And Its Effect
Jonathan L. Freedman
(University of Toronto)I have been warned to be careful with my heart. At age 70, with a long history of high blood pressure and agina, I am susceptible to massive coronary attack, cardiovascular thrombosis, and arrhythmia.
So I am cautious. I sleep eight hours a night, recently gave up smoking, and try not to get overly excited over the foolishness of the world.But then comes this book on media violence by one J. Freedman and I am forced into extremis despite my doctor's strictures. I read a page and then have to lie down until my pulse quiets down. If I am to attempt a whole chapter before supper, I warn my wife to be prepared to call 911. I absolutely ban the book from my reading room on weekends because of the possibility of massive hemorrhage.
God knows what background this Freedman has --- the book doesn't tell us --- but there is no indication of mental problems either in his style of writing or in his choice of words. He seems to be literate and well-spoken --- and the only mental instability an outsider could detect from this writing would be the result of his strange and wonderful conclusions.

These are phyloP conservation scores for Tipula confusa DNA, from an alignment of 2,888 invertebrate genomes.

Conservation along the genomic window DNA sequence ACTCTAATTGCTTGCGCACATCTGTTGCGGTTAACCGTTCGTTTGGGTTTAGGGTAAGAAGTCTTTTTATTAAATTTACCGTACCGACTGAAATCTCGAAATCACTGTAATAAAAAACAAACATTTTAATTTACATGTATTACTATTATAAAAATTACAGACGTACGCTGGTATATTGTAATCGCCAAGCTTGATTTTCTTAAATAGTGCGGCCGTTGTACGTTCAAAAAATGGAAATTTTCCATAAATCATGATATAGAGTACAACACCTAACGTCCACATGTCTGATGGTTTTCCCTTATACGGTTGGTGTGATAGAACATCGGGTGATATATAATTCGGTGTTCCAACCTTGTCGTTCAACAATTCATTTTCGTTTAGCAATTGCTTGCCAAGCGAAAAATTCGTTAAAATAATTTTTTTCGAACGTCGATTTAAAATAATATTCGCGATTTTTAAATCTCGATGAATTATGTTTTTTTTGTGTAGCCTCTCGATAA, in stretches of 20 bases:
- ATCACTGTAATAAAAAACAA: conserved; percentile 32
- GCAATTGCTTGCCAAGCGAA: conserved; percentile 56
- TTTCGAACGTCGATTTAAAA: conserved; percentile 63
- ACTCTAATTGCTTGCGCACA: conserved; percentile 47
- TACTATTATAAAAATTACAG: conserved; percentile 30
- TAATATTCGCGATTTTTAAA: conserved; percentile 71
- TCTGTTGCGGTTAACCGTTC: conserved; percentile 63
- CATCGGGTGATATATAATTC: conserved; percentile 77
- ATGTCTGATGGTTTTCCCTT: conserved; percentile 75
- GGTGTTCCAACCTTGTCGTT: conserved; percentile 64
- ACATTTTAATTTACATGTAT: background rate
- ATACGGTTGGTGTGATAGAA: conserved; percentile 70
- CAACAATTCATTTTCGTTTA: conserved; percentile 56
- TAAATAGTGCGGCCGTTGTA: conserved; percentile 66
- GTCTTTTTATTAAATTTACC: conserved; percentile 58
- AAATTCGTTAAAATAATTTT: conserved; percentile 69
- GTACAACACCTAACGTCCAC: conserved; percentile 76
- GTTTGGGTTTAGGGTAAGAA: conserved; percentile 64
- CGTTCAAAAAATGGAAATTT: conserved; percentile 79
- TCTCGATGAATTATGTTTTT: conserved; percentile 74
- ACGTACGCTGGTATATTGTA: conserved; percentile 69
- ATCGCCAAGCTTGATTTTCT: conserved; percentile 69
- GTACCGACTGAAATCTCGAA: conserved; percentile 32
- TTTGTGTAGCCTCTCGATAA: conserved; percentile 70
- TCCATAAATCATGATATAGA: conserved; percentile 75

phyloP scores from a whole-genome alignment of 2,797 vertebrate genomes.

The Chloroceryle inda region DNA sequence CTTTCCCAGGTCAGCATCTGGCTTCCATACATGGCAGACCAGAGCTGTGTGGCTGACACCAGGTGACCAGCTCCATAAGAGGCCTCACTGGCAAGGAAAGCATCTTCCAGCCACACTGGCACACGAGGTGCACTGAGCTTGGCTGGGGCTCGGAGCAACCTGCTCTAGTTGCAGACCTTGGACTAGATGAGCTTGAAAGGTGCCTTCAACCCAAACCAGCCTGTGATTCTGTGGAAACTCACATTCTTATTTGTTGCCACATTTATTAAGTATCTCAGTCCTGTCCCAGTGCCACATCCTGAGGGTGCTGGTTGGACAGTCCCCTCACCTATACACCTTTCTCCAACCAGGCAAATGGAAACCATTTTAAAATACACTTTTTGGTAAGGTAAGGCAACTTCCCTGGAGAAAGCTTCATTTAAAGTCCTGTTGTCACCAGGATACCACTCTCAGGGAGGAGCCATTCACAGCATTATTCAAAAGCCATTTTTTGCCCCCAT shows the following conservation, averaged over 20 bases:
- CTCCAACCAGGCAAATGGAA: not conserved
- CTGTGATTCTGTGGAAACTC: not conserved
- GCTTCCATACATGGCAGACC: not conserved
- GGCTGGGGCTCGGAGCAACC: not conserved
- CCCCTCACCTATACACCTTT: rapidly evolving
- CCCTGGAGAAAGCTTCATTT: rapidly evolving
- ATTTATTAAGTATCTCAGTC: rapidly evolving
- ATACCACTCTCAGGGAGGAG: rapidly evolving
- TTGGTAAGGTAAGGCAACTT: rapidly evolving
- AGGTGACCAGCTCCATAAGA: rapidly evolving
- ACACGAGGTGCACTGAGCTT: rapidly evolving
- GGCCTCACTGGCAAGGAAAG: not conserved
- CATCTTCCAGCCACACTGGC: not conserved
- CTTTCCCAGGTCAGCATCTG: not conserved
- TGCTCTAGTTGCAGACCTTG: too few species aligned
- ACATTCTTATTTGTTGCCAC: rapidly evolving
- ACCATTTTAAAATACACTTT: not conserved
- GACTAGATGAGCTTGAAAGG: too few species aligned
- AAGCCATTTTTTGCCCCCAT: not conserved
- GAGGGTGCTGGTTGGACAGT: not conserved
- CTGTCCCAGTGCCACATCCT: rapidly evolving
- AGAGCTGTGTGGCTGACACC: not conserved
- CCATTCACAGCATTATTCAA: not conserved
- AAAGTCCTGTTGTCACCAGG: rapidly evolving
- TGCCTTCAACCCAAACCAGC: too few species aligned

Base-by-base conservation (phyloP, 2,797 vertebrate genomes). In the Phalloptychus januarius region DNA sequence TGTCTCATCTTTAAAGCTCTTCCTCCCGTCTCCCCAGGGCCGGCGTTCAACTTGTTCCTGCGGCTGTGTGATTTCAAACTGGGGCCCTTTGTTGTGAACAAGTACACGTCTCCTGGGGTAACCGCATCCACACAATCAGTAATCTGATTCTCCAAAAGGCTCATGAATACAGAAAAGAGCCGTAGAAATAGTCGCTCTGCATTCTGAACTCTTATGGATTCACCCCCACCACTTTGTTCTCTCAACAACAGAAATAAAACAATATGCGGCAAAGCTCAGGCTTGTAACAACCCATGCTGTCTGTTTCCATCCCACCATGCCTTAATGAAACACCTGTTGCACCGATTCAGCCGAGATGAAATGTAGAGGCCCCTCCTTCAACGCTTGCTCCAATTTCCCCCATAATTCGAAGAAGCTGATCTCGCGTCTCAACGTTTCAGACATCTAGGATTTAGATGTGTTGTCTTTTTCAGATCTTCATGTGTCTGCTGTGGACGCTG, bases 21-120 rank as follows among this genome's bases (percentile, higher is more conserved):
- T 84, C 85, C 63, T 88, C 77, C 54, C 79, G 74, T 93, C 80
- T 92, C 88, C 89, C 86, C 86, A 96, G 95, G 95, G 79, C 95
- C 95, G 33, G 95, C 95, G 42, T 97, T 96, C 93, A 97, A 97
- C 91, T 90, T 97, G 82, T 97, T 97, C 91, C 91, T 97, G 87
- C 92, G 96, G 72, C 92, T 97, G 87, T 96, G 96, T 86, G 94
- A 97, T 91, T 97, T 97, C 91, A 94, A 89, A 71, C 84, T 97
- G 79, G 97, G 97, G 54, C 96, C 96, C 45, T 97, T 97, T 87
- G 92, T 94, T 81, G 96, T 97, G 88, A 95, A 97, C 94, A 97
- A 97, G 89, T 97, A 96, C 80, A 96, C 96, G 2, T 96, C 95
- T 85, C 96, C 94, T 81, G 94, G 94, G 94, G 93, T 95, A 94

He claims, for instance, that drawn from the 200 or so scientific studies made over the past four decades, there is "little or no evidence that television induces violence" in any form whatsoever, except for a slight (a slight!) increase "in violent behavior in those under the age of ten."
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Listen Freedman. I am in the "playroom" --- we call it a playroom, although it is really the television room --- where our 30" monster resides. I am with my seven-year-old grandson Robin and my four-year-old granddaughter Melody. We are watching a ho-hum detective chase movie and suddenly one of the Mafia types goes ballistic and throws the good guy on the ground and has his honchos break his arms. Both of them. In slow motion. Complete with crunches and screams.
I vow never to allow my beloved grandchildren to watch television ever again, but you know how long those resolutions last, so I content myself with believing that I will be very very careful, turn the damn thing off at any hint of rapine or murder.